Those who make their living out of health are, willy nilly, a constituency for keeping health care costs high.
"It's not just doctors and hospitals," says Dr. Paul Ellwood, a former neurologist who now heads Interstudy, a respected health study group. "It's nursing homes, salesmen, banks, manufacturers, drug companies, franchisers, insurers, lawyers, accountants, medical schools, researchers. It's nurses and technicians and therapists -- each new piece of technology brings its own new jobs and 'professional accreditation' and turf.
"They're all organized, and they're all interested in increasing their share of the pie."
Against these interests, some resistance has developed. The government has been the leader, party because it pays so large a share of the bill. (Though it does not like to think of itself that way, the health industry is one of the nation's most heavily subsidized.) The Carter administration sponsored legislation in the last Congress to contain hospital costs. But Congress did not pass it (although hospitals put in a voluntary program of their own).
Some large corporations have also joined the resistance now, since they, too, pay a large part of the national medical bill through health insurance premiums. And large unions like the United Auto Workers are resisting. In trying to maintain and increase their health insurance benefits, they think they end up bargaining almost as much for doctors and hospitals at contract time as for their members.
But health care costs are still rising at a rate of about 12 percent a year, well above the 8 percent for prices generally; so far the resistance has had scant effect, for at least two reasons.
While everyone is opposed to rising health care costs in the abstract, no one wants there to be any stinting in his own care.
And more to the point, perhaps: only a third of the time do people any longer pay their own bills for health care in this country. Most bills are paid through insurance systems, the great banks we have created to spread out the costs of medical care and in effect anesthetize ourselves against them.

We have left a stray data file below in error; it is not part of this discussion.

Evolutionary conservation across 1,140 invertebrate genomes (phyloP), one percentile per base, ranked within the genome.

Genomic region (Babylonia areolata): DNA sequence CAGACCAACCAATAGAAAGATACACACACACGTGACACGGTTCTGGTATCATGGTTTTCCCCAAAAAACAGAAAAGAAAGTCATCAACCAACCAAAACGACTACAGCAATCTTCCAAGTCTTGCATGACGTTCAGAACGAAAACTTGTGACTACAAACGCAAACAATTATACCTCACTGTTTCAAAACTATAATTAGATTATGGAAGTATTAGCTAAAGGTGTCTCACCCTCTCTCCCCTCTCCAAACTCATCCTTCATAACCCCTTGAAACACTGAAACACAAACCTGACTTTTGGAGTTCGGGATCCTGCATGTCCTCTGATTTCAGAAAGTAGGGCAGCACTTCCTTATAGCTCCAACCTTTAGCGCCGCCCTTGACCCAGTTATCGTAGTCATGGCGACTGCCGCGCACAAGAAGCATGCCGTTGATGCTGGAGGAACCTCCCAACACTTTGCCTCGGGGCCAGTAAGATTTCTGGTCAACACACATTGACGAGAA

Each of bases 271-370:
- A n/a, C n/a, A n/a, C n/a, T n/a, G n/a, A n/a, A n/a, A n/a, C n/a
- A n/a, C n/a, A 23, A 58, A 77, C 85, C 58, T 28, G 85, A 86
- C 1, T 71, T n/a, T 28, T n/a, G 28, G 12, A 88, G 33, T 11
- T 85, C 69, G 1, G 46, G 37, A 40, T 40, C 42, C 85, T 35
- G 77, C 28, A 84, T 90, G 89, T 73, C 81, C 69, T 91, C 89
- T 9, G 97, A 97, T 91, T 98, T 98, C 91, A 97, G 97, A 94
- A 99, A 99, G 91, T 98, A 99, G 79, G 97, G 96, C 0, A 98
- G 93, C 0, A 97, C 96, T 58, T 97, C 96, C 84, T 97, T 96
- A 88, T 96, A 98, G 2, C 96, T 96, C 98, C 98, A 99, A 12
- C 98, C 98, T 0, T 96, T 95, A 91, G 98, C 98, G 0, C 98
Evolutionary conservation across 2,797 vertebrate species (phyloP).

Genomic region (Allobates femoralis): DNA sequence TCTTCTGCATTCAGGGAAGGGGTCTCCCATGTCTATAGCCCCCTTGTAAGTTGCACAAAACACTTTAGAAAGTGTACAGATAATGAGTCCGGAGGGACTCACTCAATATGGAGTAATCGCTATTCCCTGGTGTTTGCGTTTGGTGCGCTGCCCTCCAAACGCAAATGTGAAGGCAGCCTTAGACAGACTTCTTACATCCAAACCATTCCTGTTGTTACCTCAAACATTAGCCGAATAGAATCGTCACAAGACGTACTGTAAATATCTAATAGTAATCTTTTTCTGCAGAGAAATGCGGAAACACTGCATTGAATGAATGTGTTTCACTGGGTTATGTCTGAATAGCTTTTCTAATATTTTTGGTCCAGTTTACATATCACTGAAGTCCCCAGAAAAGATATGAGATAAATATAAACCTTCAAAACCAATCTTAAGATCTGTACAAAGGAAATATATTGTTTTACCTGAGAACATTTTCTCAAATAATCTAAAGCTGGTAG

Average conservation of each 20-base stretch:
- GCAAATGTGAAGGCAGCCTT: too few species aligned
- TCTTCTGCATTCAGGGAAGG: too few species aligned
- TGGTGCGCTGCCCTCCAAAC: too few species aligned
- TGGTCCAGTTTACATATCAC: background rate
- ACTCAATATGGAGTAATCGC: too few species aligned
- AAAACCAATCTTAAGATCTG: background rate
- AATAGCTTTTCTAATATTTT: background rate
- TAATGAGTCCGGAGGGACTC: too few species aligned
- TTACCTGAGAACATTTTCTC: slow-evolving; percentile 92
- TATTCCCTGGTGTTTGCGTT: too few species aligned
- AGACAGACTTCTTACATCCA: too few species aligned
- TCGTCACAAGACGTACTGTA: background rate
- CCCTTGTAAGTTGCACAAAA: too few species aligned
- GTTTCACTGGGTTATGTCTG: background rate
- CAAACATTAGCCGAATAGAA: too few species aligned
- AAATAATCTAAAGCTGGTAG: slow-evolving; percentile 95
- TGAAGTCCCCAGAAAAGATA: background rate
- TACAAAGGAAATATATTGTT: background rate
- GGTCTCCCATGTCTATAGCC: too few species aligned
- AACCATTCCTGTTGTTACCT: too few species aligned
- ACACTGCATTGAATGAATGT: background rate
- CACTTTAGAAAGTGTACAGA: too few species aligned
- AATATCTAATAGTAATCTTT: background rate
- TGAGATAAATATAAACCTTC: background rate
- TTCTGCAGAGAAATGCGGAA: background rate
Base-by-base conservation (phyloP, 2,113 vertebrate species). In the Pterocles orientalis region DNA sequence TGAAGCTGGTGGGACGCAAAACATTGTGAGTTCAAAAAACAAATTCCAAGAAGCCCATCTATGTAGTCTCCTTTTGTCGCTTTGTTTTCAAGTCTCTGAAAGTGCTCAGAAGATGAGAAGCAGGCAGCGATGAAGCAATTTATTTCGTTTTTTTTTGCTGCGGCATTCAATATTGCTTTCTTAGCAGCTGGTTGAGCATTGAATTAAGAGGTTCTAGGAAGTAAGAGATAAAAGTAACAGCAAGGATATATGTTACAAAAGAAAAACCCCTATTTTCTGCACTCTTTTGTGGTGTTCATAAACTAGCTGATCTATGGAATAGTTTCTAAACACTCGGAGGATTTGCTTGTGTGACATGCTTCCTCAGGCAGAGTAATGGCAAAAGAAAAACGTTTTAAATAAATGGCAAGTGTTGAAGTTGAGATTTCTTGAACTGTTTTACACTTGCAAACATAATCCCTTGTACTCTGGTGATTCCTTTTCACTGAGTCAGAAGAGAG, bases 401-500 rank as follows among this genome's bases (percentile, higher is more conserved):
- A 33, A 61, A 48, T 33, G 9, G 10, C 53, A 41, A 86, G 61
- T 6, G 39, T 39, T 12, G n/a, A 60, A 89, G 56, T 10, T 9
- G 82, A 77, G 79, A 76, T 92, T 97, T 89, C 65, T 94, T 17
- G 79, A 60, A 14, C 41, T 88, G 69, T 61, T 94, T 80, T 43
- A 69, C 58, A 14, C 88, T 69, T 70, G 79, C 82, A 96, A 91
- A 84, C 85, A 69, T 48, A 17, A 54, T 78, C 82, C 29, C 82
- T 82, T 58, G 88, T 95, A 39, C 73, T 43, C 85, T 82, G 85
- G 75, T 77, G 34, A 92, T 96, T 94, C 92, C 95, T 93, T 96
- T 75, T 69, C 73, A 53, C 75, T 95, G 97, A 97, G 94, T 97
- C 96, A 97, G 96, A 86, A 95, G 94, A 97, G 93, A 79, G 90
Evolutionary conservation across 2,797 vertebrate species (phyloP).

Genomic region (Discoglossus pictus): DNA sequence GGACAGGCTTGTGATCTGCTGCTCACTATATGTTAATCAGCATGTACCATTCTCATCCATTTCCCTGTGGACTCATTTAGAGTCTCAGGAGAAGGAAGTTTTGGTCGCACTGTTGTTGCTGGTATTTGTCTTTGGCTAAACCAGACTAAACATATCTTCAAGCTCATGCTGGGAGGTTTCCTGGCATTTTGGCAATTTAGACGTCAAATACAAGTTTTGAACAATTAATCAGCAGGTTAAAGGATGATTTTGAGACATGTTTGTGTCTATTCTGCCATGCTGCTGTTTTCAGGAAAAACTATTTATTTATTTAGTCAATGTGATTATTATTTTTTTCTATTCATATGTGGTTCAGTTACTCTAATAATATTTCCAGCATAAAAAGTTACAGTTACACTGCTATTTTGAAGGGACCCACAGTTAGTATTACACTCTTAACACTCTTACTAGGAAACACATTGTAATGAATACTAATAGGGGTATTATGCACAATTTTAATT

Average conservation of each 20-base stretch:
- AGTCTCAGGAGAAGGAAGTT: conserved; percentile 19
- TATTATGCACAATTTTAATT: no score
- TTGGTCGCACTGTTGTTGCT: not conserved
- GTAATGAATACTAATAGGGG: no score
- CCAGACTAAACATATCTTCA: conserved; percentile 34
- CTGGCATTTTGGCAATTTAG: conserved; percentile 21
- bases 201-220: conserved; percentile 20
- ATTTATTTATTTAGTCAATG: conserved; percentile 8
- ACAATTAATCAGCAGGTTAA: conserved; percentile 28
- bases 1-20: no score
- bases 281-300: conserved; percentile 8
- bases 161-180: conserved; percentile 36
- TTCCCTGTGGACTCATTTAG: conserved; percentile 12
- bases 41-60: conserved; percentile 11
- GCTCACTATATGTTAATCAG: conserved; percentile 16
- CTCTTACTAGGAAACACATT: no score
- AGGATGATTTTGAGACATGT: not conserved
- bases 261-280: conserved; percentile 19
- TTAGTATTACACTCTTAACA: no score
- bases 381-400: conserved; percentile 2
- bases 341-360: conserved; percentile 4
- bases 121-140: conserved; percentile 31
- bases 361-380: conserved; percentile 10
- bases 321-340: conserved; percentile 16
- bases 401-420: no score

The Depression was one impetus for setting up these payment mechanisms. One of the first of them, Blue Cross, was created in the Depression, partly by doctors and hospitals themselves as a way of assuring payment. Its companion organization, Blue Shield, which deals more with doctor than hospital bills, was created in the 1940s.
A second impetus came during World War II, when the government restricted wages but let unions bargain for fringe benefits largely as they pleased.
Partly because of this, collectively bargained and other forms of private health insurance became common in the 1940s and 1950s. Commercial insurance companies competed with the non-profit Blue Cross and Blue Shield plans to write it.
The third great shaping event of the current payment system came in Congress: the passage in 1965 of Medicare and Medicaid. The government in these programs covered the two highest-risk groups in the population, the aged and the poor (though not all the poor; Medicaid varies by state).
To help win needed votes, however, Congress wrote the law so that Blue Cross and Blue Shield and to some extent other insurers would administer Medicare as the government's financial intermediaries. The government would not deal directly with hospitals and doctors; these familiar private insurers would.
That congressional decision created what some people now regard as a problem.
Under their own plans and those they administer for the government, Blue Cross and Blue Shield now pay almost 40 percent of the doctor and hospital bills in this country.
At the same time, the boards of directors of most of the Blue Cross and Blue Shield insuring organizations around the country are controlled by doctors and hospital people, who often hold their majority or set percentage of seats on the boards by law.
The staff of the Federal Trade Commission is investigating this for its price-fixing implications.
In short, the nation's doctors and hospitals have had an advantage over most other providers of services. To a large extent, they or people close to them have sat in judgment on their own incomes, since these insurers decide which fees and rates to accept and to pay.
They have been their own bankers.
In several states this has started to change. Some states, like Maryland, are developing strong hospital rate-control bodies. Several Blue Shield plans are clashing with the doctors who created them over the control and extent of doctors' fees.
NEXT: The new science of reimbursement.